National Cannabis Prevention and Information Centre has decided to dissociate itself from NSW government’s Stoner Sloth campaign, which aims at discouraging young people from smoking cannabis. The oversized human-like sloth, which is the face of the campaign, has drawn ridicule from the Internet for failing to reach out to its target audience in a focused way.

The videos that show a stoned sloth depicting a youth under the influence of marijuana in different situations may have failed to deliver the real message behind it. The message in the advertisements designed to attract the attention of the teenagers seems to be lost in a bid to make them a little light-hearted. But the campaign has become popular on the internet and is drawing a lot of attention, but its failed motive has made it a subject of mockery by the internet users.

Mike Baird, NSW’s premier, tweeted on Saturday, "Just saw the #StonerSloth ads. Not sure where NSW Gov's ad guys found Chewbaccas siblings, but those videos are… Quite something."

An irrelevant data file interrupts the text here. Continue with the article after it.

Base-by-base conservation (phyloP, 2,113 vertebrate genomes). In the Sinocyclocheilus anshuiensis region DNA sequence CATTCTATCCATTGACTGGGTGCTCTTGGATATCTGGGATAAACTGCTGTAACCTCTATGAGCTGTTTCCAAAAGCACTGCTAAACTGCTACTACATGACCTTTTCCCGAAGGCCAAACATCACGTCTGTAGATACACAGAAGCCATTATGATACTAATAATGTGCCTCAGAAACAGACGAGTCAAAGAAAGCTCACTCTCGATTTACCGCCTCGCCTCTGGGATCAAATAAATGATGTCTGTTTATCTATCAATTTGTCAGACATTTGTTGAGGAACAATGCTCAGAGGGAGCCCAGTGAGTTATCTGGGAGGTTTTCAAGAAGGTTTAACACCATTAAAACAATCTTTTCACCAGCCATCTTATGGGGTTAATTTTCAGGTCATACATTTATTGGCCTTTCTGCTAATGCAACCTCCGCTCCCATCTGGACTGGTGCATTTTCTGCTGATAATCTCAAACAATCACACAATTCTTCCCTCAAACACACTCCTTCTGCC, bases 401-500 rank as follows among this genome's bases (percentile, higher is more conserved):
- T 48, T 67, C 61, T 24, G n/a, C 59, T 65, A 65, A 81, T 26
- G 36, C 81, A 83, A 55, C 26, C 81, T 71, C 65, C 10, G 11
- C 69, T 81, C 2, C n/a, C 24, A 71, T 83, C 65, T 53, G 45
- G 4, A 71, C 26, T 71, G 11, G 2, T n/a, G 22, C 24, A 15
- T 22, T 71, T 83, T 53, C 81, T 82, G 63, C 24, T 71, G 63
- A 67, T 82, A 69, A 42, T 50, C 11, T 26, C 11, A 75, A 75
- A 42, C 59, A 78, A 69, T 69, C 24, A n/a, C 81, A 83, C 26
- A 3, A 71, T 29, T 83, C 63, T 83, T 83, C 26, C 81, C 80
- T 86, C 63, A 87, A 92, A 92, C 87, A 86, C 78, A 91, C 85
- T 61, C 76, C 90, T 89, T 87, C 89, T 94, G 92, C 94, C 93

The NSW Department of Premier and Cabinet and NSW Health launched the campaign but attributed the advertisements to an external ad agency and the research to the National Cannabis Prevention and Information Centre.

"It was designed to be shareable among young people who are some of the most vulnerable to cannabis use and to encourage them to stop using before they become dependent," The Sydney Morning Herald quoted the spokesperson for the department as saying.

The NCPI has, however, released a formal statement saying that it’s involvement with the campaign was limited to analysing other anti-cannabis campaigns and making some general recommendations.

“In this case, those general recommendations were things like being aware that teenagers are intelligent and have access to a lot of information, so campaign approaches should respect them and give them credit by avoiding hyperbole,” the statement said.

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